In this example, 158 out of a 163 people found this review helpful. We can compute the helpfulness rating for this review dividing the helpful vote by the total vote. If we do that for all reviews, how does the distribution look?


A large number of people (57% to be exact) voted that reviews are not helpful (rating 0). However, about 2 million found reviews are completely useful (rating 1). Can we find two most active reviewers and look at their helpfulness ratings?


The most active reviewer has reviewed ~23,000 times and has a rating of 1 about 34%. He/she also has numerous ratings which are more than 50%. This is not bad – the reviewer seems to be  very helpful. This reviewer can be tagged as a “trusted” one. The fifth most active reviewer got a rating 0 about 1500 times out of his total 5000 reviews. Well, book reviews are subjective, and it is not unusual that reviews be either useful or useless to readers.

To better understand helpfulness, we look at 16 most active reviewers and divide them into four helpfulness categories – below 25%, 25-50%, 51-75% and 76-100%.


In the above figure, pink and orange colors represent above 50% ratings. Majority of the reviewers are helpful and they don’t have any negative ratings. Two reviewers (two longest bars) have more than 10,000 reviews. One of them has ratings in all four categories, and the other one also has ratings in three groups except 75-100%. Some reviewers have received either 75-100% or below 25% ratings.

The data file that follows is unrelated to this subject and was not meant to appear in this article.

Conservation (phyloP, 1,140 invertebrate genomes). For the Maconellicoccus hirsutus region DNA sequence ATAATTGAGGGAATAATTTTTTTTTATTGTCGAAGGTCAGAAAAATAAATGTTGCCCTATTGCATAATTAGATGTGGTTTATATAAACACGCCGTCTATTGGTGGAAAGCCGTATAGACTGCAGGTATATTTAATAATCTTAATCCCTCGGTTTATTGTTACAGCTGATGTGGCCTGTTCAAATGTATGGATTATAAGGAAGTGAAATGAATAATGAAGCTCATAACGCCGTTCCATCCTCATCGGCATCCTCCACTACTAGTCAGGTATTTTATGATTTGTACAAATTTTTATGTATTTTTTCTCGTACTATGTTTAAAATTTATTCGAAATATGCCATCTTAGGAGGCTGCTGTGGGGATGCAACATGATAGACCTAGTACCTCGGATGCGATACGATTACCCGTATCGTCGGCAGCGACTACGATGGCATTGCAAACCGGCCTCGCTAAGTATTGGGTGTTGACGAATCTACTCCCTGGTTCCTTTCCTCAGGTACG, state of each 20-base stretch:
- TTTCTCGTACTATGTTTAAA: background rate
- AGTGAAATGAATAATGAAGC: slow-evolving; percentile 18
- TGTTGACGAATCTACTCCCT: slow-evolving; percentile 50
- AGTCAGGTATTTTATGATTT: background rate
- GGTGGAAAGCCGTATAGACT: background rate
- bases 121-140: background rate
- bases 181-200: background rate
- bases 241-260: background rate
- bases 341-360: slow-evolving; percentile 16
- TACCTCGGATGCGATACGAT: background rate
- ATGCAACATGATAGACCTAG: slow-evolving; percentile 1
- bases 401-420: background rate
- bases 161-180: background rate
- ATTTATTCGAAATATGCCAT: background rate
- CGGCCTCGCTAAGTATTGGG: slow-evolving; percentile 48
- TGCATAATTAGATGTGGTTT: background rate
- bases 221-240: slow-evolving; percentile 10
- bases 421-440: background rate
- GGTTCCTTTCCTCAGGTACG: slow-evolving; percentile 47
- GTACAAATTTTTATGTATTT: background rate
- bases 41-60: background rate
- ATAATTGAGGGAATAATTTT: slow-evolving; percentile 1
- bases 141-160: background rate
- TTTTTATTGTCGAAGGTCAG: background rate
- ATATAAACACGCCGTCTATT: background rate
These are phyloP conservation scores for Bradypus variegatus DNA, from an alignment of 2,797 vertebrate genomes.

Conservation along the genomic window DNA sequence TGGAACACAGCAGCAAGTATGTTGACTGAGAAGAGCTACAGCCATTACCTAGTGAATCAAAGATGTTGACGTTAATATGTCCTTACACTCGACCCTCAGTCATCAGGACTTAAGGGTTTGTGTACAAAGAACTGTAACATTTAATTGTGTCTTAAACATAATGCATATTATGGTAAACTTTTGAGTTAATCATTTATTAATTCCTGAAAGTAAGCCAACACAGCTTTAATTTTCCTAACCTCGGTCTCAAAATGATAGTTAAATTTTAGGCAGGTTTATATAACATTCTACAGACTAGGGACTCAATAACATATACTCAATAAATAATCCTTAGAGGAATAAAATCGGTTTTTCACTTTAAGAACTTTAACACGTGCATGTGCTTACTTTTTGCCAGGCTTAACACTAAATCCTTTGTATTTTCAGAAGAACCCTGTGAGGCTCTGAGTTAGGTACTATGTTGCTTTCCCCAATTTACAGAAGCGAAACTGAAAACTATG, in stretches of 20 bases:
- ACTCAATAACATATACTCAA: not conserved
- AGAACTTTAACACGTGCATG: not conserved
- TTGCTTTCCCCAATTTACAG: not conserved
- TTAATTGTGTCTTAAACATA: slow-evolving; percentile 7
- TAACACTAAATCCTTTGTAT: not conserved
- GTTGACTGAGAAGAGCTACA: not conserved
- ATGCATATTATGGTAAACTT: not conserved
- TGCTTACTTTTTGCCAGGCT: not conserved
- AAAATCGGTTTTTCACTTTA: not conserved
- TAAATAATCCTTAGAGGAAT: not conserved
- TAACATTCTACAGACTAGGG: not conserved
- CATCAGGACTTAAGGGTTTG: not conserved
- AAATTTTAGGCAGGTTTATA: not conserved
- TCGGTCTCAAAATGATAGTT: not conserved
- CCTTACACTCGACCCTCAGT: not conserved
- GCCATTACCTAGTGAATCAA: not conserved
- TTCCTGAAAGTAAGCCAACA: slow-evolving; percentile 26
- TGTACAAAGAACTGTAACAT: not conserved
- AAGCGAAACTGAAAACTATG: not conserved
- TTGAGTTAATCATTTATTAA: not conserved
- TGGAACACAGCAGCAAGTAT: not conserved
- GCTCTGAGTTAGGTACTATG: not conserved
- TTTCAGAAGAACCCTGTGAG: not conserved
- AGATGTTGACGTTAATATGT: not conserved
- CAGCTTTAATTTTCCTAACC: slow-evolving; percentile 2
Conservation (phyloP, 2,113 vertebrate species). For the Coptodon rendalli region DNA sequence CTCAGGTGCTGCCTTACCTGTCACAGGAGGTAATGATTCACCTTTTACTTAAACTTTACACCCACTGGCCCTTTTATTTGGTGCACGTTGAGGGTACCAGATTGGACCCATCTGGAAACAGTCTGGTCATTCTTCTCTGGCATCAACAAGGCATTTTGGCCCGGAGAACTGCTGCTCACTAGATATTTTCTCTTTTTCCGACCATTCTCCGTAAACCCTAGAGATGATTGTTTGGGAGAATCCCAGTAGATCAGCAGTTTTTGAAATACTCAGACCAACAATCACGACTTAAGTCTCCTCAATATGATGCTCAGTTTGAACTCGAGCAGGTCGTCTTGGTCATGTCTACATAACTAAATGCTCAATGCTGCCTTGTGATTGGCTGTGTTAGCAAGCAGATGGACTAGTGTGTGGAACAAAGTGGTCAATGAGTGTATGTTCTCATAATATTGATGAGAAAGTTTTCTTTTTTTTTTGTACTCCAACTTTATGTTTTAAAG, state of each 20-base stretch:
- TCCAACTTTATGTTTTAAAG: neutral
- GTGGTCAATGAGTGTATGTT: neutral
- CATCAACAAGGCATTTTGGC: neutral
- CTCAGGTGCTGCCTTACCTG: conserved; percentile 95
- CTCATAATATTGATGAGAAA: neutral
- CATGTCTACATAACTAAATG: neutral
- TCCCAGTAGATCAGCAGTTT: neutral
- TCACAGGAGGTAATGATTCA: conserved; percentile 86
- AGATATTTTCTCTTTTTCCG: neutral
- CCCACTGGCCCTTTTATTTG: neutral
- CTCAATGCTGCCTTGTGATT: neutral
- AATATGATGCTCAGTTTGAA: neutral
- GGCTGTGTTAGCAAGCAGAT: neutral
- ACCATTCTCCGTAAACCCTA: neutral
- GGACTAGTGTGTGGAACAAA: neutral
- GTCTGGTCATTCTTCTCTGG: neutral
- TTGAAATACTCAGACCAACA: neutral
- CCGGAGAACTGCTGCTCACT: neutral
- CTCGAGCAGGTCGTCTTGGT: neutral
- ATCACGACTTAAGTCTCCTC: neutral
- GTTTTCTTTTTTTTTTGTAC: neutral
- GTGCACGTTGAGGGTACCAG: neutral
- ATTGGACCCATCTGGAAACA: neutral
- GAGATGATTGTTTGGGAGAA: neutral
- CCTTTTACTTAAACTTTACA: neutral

The above analysis raises the question that which reviews are more likely to get a better helpfulness – 4 & 5 stars (positive ratings) or below 4 stars (negative ratings)?  I have done a statistical test to answer this question. Helpfulness is divided into two groups – ‘yes’ or ‘no’, where below 50% is considered as NOT helpful. 20,000 reviews are chosen randomly from a total of 9 million rows to ensure that reviews are independent. Out of these 20,000 samples, 51% of the negative reviews are found to have a helpful vote compared to 42% of the positive reviews. This means that the negative reviews get a 9% higher helpfulness rating in a random sample. The question is that then what is the probability that negative reviews are likely to have better helpfulness in the entire dataset? We start testing the hypothesis (null) that there is no difference in helpfulness between these two groups and the 9% difference is observed purely by chance. Applying the central limit theorem and statistical z-test I found that the probability of null hypothesis (p-value) is < 0.001 in the 95% confidence interval, which suggest that the difference observed in the sample is statistically significant. We can then conclude that negative reviews are more likely to get a better helpfulness rating. However, this does not mean that positive reviews are not helpful as based on this data we can only reject the null hypothesis.

The text of the reviews is another important topic and I am going to discuss it in the next blog.

Code and complete analysis

Please see my github.


2 thoughts on “Insights from Amazon Book Reviews: Part I